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I was wondering if its possible to create an instance from a Java Type and populate a parameterised list?

I've got a Type UserDefinedType with a member variable List<AnotherUserDefinedType> list (as well as some primitive types)

Using reflection (to process custom annotations) on UserDefinedType I am processing only member variables with a specific annotation. If a particular property is set on the annotation it means that it is AnotherUserDefinedType as opposed to a primitive type so it is handled differently. In this case I was to do exactly what I did with UserDefinedType.

The caveat is I have to create an instance of AnotherUserDefinedType from Field.getGenericType(), and somehow add them to a parameterised type of List<AnotherUserDefinedType> and call UserDefinedType.setAnotherUserDefinedType(List<AnotherUserDefinedType> list).

I've tried to find some information on it, but am at a loss now. Any assistance would be appreciated.

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1 Answer 1

If the parameter type isn't itself a type parameter, and is a class with a default no-argument constructor, you can do something like this:

public class UserDefinedType {
    private List<AnotherUserDefinedType> data;

    public static void main(String[] args) throws Exception {
        UserDefinedType inst = new UserDefinedType();
        ParameterizedType type = (ParameterizedType) UserDefinedType.class.getDeclaredField("data").getGenericType();
        Class<?> clazz = (Class<?>) type.getActualTypeArguments()[0];
        Object obj = clazz.newInstance();  //this is of type "AnotherUserDefinedType"
    }
}

It's pretty gross though, and in this case doesn't accomplish anything you couldn't do without reflection (by instantiating AnotherUserDefinedType directly). Maybe you can expand on what your core goal is through all this? Perhaps there's a cleaner approach that we could suggest.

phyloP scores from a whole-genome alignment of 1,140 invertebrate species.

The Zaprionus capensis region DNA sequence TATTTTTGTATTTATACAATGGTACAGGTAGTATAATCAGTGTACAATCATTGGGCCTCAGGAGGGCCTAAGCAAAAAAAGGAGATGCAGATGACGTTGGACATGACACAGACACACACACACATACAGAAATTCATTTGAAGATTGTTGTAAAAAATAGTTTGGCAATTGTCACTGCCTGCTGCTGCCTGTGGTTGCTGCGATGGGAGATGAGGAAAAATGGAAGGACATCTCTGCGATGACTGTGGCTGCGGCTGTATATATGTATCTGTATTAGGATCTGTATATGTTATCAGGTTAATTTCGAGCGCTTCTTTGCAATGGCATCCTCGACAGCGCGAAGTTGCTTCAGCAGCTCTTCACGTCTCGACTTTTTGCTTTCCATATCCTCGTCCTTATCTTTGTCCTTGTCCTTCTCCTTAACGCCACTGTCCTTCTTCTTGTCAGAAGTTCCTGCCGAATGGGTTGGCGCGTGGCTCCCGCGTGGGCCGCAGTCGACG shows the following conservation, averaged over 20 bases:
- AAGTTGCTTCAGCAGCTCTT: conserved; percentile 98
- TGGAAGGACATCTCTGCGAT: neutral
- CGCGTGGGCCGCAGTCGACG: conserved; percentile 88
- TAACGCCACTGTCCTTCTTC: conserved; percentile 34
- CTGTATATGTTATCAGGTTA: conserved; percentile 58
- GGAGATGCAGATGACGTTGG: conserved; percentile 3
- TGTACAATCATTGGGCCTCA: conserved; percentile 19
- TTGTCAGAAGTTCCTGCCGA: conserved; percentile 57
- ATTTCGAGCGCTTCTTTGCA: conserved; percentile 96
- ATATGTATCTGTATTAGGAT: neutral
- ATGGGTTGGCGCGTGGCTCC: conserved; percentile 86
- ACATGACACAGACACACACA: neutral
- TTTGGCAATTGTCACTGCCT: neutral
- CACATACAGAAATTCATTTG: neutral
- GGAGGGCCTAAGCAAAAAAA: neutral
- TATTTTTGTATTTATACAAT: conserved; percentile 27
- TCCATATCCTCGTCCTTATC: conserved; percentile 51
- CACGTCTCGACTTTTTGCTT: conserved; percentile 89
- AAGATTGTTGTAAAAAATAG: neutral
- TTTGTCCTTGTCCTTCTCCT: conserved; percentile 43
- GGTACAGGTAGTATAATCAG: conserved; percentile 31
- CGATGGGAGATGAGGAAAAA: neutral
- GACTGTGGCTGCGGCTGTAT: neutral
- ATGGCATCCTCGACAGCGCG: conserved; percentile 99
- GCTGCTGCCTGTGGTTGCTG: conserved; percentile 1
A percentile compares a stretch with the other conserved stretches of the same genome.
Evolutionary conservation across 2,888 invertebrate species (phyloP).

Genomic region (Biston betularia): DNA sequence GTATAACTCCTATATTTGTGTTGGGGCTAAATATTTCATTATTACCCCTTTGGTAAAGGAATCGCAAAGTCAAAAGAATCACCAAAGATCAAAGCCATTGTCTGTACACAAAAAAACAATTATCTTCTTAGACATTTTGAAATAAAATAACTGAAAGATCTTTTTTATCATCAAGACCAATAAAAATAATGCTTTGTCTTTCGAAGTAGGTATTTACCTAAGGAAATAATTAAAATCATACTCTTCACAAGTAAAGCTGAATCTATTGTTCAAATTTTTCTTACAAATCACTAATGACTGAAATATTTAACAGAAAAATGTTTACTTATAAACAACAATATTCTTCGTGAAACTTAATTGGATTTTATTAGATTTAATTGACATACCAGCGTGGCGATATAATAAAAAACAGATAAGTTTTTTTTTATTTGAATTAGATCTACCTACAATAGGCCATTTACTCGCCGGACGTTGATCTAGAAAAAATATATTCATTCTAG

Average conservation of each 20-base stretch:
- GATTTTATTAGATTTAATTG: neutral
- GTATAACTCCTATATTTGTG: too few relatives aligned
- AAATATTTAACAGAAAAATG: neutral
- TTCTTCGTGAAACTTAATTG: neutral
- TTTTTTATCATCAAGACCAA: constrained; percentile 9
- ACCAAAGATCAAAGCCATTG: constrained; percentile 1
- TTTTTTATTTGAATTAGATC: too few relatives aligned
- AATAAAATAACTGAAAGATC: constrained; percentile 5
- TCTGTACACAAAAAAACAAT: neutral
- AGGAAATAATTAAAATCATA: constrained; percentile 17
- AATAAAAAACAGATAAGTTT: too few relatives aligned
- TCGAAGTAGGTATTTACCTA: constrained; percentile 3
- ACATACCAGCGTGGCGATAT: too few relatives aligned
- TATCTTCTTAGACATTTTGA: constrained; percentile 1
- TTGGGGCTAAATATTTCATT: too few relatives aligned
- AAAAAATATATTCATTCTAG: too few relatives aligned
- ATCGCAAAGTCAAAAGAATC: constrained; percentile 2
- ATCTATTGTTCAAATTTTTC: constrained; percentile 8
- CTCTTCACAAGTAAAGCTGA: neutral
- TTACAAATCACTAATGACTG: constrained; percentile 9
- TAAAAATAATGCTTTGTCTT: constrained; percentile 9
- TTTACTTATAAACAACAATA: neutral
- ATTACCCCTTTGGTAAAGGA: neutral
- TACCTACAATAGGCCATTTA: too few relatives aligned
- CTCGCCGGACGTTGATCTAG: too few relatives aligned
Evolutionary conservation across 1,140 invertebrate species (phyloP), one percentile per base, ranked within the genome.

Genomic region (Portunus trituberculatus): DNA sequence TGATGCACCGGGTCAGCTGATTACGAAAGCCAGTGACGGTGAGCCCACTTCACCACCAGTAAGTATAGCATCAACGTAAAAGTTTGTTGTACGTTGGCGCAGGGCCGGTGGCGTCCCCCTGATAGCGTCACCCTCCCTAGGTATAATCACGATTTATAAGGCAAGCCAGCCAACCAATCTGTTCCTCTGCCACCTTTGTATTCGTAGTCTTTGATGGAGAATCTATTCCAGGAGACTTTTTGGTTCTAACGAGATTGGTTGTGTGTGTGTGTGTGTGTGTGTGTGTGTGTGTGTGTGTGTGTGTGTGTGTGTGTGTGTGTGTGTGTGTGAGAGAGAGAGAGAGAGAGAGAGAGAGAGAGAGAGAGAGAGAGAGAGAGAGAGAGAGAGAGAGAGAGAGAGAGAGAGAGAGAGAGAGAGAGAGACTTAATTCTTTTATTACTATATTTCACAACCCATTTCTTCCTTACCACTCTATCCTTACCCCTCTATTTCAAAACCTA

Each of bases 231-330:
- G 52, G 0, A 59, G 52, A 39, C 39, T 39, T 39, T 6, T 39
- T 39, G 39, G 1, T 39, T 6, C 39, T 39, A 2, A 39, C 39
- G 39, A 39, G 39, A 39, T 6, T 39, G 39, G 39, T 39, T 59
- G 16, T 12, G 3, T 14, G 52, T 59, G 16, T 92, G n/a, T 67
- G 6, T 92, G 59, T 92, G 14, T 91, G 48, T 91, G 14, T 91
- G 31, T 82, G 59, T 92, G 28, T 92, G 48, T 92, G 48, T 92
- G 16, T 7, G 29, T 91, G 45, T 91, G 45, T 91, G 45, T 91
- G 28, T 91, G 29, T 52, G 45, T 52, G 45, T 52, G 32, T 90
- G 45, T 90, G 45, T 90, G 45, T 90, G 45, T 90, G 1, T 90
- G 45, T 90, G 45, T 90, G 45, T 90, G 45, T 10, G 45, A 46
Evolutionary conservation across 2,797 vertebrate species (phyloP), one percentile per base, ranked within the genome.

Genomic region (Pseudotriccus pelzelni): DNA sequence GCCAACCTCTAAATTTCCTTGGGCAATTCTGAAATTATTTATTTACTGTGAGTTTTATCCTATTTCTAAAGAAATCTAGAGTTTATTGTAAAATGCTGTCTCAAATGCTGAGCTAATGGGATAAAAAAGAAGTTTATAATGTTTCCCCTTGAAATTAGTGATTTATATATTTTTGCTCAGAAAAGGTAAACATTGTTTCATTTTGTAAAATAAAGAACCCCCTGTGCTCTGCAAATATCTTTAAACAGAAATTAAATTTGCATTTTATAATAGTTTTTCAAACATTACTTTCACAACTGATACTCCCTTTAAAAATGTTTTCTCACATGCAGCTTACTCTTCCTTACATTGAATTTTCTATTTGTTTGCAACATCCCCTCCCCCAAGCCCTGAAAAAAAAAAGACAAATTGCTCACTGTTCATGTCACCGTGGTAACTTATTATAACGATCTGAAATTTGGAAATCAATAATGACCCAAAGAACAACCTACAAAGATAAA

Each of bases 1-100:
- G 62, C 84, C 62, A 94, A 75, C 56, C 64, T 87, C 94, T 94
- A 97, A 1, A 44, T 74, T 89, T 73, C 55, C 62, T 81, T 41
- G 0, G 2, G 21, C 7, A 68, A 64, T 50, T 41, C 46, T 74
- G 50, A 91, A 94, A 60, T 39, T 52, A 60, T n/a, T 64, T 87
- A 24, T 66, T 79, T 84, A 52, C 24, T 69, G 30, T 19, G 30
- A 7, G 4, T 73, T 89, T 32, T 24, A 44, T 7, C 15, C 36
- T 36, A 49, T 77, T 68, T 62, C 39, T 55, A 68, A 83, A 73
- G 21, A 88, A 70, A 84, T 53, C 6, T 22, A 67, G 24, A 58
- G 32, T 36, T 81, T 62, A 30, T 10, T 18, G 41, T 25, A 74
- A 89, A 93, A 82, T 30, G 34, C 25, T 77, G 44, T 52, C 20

If the list is itself parameterized with a class type parameter:

 public class UserDefinedType<T> {
     private List<T> data;
     //...
 }

then this is impossible. The type will not be available at runtime due to type erasure.

So basically it's only possible when the type is statically known, and if the type is statically known you probably don't need reflection.

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Thanks for the response Mark. Ultimately It's an implementation of a DAO to deal with a less than common datasource/response. Basically I'm using annotations to marshall data from a a multidimensional array of strings to our domain model without all the boilerplate. The field annotation defines a property in the response that maps to the type. This has the potential to be a user defined type whos values are inside the multidimensional array of strings so I recursively drill-down and process the annotations on the user defined type. –  pertinky Nov 29 '10 at 20:05
    
It will be parameterised at this point. –  pertinky Nov 29 '10 at 20:11

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